The "formal" uOttawa description, in the obtuse langauge of a bygone era: This course expounds legal control over the administrative process and the exercise of power by public officials as these controls have developed in the administration, the legislature and the courts. Particular attention will be devoted to administrative procedure, including the right to notice and comment prior to the exercise of administrative power, the meaning of bias and impartial tribunals in various administrative settings, judicial review of administrative action and remedies available.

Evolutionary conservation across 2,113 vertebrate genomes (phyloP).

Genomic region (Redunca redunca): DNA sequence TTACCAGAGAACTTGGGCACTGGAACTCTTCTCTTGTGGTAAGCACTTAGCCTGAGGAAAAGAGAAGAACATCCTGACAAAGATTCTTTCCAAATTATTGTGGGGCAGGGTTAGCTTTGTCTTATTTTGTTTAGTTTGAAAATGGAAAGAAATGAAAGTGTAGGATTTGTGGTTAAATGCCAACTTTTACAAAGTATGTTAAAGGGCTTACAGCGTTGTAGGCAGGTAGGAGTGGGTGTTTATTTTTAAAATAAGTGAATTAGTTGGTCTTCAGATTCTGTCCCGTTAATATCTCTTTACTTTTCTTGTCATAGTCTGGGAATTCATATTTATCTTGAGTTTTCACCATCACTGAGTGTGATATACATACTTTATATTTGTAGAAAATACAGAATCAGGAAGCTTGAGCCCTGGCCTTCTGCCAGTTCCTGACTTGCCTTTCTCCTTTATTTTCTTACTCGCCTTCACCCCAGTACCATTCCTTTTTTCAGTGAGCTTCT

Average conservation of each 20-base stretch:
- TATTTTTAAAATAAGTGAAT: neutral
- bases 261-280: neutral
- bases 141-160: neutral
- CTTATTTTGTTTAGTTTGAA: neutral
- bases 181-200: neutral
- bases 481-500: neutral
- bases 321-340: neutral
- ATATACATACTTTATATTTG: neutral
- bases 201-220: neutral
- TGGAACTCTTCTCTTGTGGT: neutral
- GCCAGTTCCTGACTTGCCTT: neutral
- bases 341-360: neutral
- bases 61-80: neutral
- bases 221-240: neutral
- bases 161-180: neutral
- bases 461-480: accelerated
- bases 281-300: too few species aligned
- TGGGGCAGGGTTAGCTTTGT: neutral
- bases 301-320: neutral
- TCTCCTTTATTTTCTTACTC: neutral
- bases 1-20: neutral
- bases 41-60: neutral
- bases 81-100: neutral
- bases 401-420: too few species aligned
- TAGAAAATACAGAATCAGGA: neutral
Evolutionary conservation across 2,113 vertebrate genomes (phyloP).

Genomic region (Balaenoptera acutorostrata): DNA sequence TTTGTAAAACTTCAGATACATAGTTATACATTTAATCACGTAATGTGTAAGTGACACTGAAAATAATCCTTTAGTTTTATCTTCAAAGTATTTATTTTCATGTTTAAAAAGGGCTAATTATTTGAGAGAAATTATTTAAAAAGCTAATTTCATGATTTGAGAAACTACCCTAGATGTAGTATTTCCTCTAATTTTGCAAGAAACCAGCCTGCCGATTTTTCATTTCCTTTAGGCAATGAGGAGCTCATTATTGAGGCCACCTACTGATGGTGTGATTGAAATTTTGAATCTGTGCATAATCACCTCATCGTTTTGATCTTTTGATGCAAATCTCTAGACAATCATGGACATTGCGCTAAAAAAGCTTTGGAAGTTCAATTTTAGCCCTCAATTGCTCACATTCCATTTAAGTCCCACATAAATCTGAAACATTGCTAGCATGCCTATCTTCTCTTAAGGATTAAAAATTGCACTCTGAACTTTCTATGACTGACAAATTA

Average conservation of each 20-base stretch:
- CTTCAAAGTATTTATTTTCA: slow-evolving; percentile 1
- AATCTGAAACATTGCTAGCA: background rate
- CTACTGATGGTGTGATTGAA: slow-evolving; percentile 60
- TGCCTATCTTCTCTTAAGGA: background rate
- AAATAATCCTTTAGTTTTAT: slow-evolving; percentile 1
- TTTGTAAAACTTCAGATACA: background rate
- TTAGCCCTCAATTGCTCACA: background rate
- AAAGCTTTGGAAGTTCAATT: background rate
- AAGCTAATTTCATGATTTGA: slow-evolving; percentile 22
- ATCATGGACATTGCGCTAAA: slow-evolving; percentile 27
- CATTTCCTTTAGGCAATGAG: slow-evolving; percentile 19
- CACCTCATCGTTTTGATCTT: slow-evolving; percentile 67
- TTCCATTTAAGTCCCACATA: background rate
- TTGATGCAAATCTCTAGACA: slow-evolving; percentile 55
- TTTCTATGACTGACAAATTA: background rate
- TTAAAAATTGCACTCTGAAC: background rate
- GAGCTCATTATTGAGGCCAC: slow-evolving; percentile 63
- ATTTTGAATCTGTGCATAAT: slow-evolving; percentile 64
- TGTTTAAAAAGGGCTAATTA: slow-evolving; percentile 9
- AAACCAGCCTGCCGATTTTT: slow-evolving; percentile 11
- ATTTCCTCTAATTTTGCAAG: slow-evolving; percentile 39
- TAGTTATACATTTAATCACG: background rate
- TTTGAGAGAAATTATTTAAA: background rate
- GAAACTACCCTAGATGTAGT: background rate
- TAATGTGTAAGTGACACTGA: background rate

What this course is really about: The single biggest means of ensuring the accountability of the executive branch of government. Put more formally, administrative law deals with key statutory, common law and (occasionally) constitutional constraints on the actions of government officials. It examines the remedies available when these constraints have been violated. In every material respect, it is the "law of government accountability". Administrative law determines the way in which the state interacts with the people, in a manner that is much more immediate than constitutional law.